Well said. Don't think forcing people into school helps them or the other students. We do know if you don't even have basic high school level skills there could be consequences. If you choose this route you will be on your own and limit assistance you can receive.


Some people who fail to complete their education may find spelling difficult.


(click the link.)


I find spelling difficult on a rapid post to a forum. Spelling is the least of the issues


Oh. Maybe you should take your time.



posted on Sep, 3 2015 @ 02:22 PM
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a reply to: itwasastory


Some people who fail to complete their education may find spelling difficult.


there's a name for people that make these kind of comments, spellin Nazi.
funny you knew the word that was misspelled. there's a thread on here somewhere about how the brain recognizes the word that is misspelled so long as the first and last letter are correct. plus there are examples of people that hold many degrees that can't spell for sh@@, if it wasn't for spell checkers you would see misspellings all the time.



posted on Sep, 3 2015 @ 02:34 PM
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a reply to: hounddoghowlie

After eight posts, the thread devolves into another pissing contest over nothing... Devolved by someone who has three posts total and their first one was the post that started it all.

Pathetic.



posted on Sep, 3 2015 @ 02:47 PM
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a reply to: EternalSolace

yea i saw that they only had three posts, two of which are on this thread, they joined today, and the first post they made was on this thread.

makes you wonder if they joined just to post about spellin, or if it's a sock puppet account.

not to further devolve this thread, just a interesting note on the comment i made about people with degrees.
did you know that the guy that created scrabble couldn't spell.

here is a list with some that might surprise most.
15 Famous Thinkers Who Couldn’t Spell

edit on 3-9-2015 by hounddoghowlie because: (no reason given)



posted on Sep, 3 2015 @ 05:18 PM
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a reply to: Reallyfolks

Thanks, Sorry about all the typos...embarrassing, but it was dark and I was on the phone, which we all know I cannot type on.

The thing is, some people just aren't built for school and learn better other ways...or what to learn the things they don't teach in school that are equally vital to a society. And then others are just plain lazy or have other issues they are struggling to overcome.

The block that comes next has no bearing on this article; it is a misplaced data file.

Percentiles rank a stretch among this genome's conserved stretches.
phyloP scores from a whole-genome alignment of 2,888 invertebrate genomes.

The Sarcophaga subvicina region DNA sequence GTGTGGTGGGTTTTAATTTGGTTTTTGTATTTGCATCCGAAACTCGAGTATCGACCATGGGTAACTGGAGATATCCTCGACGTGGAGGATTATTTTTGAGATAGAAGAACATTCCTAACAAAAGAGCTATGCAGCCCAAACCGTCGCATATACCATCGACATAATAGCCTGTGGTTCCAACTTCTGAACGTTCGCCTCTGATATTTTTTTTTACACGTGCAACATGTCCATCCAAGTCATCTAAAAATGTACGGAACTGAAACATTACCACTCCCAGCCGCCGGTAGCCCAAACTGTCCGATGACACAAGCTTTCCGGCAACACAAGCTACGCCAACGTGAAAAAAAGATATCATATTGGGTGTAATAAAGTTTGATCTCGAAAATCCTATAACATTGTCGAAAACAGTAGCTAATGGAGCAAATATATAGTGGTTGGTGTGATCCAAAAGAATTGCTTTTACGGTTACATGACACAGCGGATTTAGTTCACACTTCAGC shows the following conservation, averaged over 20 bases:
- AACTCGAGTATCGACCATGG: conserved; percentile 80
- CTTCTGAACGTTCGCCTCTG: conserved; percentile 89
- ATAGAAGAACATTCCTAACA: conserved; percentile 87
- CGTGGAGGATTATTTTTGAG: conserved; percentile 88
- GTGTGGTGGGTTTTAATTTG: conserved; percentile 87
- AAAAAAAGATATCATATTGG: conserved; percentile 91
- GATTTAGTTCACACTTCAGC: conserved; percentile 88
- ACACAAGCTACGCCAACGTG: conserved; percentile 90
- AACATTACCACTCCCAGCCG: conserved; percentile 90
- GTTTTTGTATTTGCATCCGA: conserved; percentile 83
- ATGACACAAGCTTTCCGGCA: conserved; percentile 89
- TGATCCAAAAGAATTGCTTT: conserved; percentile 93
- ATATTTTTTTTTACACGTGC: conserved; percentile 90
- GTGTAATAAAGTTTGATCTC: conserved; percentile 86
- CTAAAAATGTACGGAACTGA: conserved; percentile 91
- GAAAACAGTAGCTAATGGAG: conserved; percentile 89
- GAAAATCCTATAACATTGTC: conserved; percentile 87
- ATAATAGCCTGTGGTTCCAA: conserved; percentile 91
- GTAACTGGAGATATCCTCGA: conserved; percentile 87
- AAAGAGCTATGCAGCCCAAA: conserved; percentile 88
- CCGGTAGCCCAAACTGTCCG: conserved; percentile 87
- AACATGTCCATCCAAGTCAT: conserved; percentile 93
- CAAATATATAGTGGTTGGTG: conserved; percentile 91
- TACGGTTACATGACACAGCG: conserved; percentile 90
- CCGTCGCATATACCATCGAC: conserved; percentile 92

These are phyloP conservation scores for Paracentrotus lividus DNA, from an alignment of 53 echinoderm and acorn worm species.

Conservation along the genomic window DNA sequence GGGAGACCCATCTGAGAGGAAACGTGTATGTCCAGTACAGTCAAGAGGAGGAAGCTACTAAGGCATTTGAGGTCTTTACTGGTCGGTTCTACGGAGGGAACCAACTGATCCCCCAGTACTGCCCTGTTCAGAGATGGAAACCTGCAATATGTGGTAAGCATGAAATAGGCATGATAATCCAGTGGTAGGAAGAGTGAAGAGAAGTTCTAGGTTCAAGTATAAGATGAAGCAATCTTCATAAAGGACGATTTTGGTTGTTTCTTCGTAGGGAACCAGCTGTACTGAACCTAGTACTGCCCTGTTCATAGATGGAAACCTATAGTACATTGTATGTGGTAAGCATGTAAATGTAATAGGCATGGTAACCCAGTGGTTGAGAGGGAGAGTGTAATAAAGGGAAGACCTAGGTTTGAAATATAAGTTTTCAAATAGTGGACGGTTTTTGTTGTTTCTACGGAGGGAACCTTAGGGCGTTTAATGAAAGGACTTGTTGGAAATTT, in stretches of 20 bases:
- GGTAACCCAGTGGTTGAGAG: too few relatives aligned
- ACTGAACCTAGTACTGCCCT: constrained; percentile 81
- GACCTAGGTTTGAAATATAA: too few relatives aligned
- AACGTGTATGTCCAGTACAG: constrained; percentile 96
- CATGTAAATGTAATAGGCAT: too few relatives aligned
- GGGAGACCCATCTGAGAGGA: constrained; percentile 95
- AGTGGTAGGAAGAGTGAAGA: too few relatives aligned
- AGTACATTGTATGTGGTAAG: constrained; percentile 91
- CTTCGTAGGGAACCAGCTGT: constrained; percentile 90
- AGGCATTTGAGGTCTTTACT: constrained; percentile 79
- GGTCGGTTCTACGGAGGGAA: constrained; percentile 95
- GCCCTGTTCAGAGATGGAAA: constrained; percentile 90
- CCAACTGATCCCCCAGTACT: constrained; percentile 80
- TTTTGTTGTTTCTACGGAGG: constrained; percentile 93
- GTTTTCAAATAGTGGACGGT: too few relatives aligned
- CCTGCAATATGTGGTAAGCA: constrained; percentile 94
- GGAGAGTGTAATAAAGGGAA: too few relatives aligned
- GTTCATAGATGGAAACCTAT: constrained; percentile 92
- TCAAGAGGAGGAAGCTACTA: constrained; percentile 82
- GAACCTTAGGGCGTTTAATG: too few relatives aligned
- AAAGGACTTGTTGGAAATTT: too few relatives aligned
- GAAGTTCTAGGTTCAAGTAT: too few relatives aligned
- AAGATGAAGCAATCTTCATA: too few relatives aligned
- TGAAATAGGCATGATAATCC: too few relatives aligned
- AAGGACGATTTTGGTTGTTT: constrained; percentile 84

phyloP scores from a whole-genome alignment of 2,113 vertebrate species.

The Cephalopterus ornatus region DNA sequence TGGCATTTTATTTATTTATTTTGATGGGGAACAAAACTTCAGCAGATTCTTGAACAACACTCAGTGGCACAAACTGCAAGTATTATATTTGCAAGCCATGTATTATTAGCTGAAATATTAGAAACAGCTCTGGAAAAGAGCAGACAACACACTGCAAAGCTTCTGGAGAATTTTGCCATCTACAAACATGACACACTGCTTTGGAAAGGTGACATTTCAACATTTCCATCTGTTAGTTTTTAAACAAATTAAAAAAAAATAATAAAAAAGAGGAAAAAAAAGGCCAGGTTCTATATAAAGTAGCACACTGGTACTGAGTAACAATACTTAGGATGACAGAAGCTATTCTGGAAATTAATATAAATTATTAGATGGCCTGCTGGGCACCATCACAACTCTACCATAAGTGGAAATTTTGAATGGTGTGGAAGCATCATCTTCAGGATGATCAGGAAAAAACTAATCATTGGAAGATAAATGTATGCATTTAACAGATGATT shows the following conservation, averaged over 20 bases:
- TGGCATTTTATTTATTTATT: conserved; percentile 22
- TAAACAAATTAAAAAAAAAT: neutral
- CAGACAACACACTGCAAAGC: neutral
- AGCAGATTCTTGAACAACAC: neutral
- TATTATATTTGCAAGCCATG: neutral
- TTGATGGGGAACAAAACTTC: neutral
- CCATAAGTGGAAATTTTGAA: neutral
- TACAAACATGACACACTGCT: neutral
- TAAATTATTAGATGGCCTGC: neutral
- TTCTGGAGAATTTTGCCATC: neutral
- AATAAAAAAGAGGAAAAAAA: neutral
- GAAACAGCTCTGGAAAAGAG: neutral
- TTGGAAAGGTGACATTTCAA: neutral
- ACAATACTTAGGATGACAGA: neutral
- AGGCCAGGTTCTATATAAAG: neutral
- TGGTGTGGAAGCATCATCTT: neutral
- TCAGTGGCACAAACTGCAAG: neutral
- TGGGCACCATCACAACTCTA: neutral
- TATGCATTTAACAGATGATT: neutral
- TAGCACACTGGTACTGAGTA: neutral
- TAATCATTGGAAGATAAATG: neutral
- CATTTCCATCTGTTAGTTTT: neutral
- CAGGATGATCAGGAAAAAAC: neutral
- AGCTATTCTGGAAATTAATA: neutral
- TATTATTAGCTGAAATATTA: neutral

posted on Sep, 3 2015 @ 07:15 PM
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a reply to: EternalSolace

its a point of pride to say you got your ged at 16, it shows people the school system was to slow for you, that you were able to pass it quicker then they would hold you to if youd stayed in school, you were saving yourself time,

but getting it at 18 just looks like your the average ignoramus, they have removed that option from those people whom the school system does not work for them.


i couldnt do school, it was torture, the teachers were all so rude, biased, prejudiced, ignorant, i could go on. their methods were like pulling hair out, i just couldnt stand it,

my own methods worked great for me though, and i got tired of all the teachers trying to manage how I want to study, i have to go along with the class theyd say. i cant just do it my own way theyd say. the restrictions they placed on my study methods had me failing, had me sure to fail high school.

so well i said # em and i got my ged at 16 and said # that school. i had a job a car and a diploma by the end of that year with no help from anyone. before any of my peers. my friends would continue to joke about what happened at lunch break while i'd joke about what happened at work,

theyd talk about taking their allowance to the mall while i was driving them there with my hard earned vehicle with a tank full of gas i worked to pay for.

i had gone from the high school flunky to the prodigy child in the eyes of my peers and employers.

2 years later i found a program at my local community college that would give me an official high school diploma if i could pass some tests, just so no one could say i couldnt do it i now have both diplomas.

this turn of fate i took into my own hands at 16 would not be an option now if i lived in kentucky, for shame. they truly have no idea the lives they wreck by meddling in with new restrictions like that.





edit on 9/3/15 by pryingopen3rdeye because: (no reason given)

edit on 9/3/15 by pryingopen3rdeye because: (no reason given)



posted on Oct, 20 2015 @ 12:38 AM
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I have many friends that dropped out early and screwed around for a few years. Most ended up getting their GED and went to college like everyone else. They did great in school because they got all the partying out of their systems. High school can be rewarding to some people and a waste of time to others.